The Relationship Between Emotion Regulation and Friendlessness in Young Adults
SponsorDepartment of Psychology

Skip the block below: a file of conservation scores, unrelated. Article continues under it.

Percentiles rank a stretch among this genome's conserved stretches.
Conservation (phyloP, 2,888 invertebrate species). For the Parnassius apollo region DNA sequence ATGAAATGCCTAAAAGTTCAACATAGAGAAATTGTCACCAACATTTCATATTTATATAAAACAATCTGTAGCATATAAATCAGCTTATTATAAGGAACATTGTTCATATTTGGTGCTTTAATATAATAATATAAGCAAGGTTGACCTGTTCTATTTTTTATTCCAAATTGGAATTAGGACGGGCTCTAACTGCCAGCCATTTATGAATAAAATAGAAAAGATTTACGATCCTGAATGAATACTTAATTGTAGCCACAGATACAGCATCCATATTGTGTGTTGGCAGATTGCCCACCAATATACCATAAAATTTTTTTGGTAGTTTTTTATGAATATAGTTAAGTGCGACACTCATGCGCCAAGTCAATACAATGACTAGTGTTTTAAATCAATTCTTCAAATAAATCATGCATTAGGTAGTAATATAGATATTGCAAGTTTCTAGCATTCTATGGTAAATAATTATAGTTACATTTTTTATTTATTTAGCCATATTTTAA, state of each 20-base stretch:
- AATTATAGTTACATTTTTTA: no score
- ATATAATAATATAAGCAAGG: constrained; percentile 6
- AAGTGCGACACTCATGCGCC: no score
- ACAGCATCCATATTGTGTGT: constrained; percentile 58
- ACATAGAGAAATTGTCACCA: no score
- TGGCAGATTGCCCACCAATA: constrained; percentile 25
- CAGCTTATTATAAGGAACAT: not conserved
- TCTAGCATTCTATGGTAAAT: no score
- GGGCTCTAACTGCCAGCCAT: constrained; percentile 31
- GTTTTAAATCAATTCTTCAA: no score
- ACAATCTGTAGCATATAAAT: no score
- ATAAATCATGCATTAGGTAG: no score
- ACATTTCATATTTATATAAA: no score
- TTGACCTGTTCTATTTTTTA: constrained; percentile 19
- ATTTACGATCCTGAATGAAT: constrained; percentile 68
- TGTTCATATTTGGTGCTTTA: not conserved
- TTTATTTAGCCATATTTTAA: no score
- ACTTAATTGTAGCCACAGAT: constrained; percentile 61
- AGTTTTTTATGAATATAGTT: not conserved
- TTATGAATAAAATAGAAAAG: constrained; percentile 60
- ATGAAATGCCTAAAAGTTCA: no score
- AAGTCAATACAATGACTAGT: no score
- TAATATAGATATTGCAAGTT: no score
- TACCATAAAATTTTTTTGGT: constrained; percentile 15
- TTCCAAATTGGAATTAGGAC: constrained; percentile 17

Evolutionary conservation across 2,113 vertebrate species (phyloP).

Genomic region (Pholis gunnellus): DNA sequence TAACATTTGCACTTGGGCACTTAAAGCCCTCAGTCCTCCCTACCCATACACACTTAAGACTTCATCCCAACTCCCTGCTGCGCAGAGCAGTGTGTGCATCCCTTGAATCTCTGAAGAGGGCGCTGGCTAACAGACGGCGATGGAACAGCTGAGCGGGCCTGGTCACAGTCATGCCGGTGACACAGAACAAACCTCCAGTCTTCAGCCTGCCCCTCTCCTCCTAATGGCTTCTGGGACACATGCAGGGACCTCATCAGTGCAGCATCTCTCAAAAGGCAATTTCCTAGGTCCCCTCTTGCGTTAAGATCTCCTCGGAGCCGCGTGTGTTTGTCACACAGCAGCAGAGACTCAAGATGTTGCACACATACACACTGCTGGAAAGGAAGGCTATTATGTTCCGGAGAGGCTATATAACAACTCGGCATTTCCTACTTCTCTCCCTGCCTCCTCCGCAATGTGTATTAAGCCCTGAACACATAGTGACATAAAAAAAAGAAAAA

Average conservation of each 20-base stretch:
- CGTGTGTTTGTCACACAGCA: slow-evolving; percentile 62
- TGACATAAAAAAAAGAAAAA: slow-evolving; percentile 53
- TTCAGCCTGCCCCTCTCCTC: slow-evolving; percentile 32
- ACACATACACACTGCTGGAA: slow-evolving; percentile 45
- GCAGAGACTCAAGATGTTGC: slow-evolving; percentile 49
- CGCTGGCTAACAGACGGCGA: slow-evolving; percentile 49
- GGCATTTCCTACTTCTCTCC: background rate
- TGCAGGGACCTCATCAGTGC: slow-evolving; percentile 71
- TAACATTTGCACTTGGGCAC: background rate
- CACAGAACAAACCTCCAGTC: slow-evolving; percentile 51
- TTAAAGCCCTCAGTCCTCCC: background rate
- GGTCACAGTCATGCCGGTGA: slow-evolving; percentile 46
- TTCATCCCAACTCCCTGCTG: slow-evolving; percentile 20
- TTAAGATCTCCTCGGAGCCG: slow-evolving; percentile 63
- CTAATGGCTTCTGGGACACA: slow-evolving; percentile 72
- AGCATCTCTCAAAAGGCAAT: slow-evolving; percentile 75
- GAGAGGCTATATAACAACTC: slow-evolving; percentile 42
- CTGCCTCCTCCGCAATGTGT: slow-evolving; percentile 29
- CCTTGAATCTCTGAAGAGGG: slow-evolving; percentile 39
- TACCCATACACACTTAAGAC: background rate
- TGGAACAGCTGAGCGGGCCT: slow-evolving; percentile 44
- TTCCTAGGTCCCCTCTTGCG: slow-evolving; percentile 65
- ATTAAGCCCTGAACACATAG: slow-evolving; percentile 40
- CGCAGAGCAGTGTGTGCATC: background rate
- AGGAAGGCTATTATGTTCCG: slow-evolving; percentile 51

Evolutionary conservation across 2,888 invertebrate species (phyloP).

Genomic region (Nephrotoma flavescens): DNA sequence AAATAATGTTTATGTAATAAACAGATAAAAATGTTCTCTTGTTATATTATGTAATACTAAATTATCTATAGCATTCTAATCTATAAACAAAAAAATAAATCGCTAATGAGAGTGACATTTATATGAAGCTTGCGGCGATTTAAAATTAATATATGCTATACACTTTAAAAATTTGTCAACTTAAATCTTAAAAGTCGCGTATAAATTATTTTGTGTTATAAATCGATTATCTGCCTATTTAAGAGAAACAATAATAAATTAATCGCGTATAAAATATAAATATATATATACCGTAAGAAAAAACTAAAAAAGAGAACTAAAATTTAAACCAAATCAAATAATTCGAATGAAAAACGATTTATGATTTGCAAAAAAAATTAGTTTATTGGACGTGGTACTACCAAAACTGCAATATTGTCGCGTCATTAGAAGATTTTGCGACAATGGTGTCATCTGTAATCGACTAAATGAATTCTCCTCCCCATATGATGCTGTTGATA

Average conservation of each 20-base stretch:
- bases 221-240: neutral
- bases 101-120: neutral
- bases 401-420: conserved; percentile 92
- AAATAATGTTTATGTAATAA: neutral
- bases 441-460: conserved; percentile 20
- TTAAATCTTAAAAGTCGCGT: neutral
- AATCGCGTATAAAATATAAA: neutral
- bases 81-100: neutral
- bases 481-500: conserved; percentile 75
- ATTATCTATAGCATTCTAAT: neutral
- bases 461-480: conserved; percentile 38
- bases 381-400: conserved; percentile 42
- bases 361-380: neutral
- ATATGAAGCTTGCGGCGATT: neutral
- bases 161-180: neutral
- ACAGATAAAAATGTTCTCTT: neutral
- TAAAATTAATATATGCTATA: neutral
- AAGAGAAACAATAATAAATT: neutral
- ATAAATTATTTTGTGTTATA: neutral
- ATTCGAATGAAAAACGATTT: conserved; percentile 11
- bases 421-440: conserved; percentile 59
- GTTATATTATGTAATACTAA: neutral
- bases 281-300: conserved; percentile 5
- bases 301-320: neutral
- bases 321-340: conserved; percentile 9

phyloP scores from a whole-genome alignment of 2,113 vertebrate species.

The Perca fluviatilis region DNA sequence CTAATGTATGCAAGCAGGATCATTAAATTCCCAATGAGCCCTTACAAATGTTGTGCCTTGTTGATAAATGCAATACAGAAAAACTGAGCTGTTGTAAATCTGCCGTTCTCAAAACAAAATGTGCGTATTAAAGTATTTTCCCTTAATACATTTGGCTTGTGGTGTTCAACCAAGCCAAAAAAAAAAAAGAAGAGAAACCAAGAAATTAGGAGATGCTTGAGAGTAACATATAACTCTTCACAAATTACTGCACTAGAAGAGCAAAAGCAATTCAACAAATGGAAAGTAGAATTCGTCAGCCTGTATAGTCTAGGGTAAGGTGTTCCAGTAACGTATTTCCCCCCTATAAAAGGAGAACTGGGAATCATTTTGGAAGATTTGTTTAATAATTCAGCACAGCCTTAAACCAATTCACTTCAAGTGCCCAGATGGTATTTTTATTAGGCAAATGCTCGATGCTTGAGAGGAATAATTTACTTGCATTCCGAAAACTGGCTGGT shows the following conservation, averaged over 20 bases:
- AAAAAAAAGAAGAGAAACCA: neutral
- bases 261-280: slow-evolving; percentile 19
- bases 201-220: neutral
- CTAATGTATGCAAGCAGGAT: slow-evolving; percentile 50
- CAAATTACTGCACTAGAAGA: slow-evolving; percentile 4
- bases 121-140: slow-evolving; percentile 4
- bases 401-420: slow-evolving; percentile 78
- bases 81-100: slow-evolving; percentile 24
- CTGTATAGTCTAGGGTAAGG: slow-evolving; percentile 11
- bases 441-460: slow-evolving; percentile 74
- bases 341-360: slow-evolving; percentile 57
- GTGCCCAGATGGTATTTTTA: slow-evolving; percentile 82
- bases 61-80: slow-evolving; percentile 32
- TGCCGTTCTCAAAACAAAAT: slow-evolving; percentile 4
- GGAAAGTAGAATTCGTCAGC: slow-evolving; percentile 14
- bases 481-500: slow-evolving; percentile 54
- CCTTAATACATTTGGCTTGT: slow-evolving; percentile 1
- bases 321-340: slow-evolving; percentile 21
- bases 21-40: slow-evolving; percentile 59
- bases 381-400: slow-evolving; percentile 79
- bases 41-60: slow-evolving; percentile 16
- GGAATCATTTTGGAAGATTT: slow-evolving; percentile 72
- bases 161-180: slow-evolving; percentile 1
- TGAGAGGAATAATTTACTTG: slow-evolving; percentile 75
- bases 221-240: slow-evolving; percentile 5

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Prior research suggests 15-20% of children experience friendlessness, or the state of having no reciprocal friends (Parker & Seal, 1996). Friendlessness tends to be chronic, as individuals who are friendless at an early age are likely to remain friendless into adulthood (Engle et al., 2011). Friendlessness is associated with significant consequences throughout childhood and adulthood (Fink & Hughes, 2019). While researchers have examined consequences of friendlessness rather extensively, potential causal or explanatory factors, such as emotion regulation, have been largely neglected. The current study directly examined the relationship between emotion regulation and friendlessness. Participants who retrospectively reported being friended in childhood scored significantly lower on the Difficulties in Emotion Regulation Scale (DERS; Gratz & Roemer, 2004) than participants who retrospectively reported being friendless in childhood; however, this finding must be interpreted with caution. Participants who reported being currently friendless in adulthood scored significantly lower on the Friendship Questionnaire (FQ; Baron-Cohen & Wheelwright, 2003), which measures ability to derive support and satisfaction from friendships, than participants who reported being currently friended in adulthood. There was also a significant interaction between childhood and adulthood friendship status for FQ scores, indicating chronically friendless individuals experience significantly greater struggles in this area. These findings identify how vital the early identification of friendless children could be to inform the development of prevention efforts designed to minimize the long-term consequences of chronic friendlessness.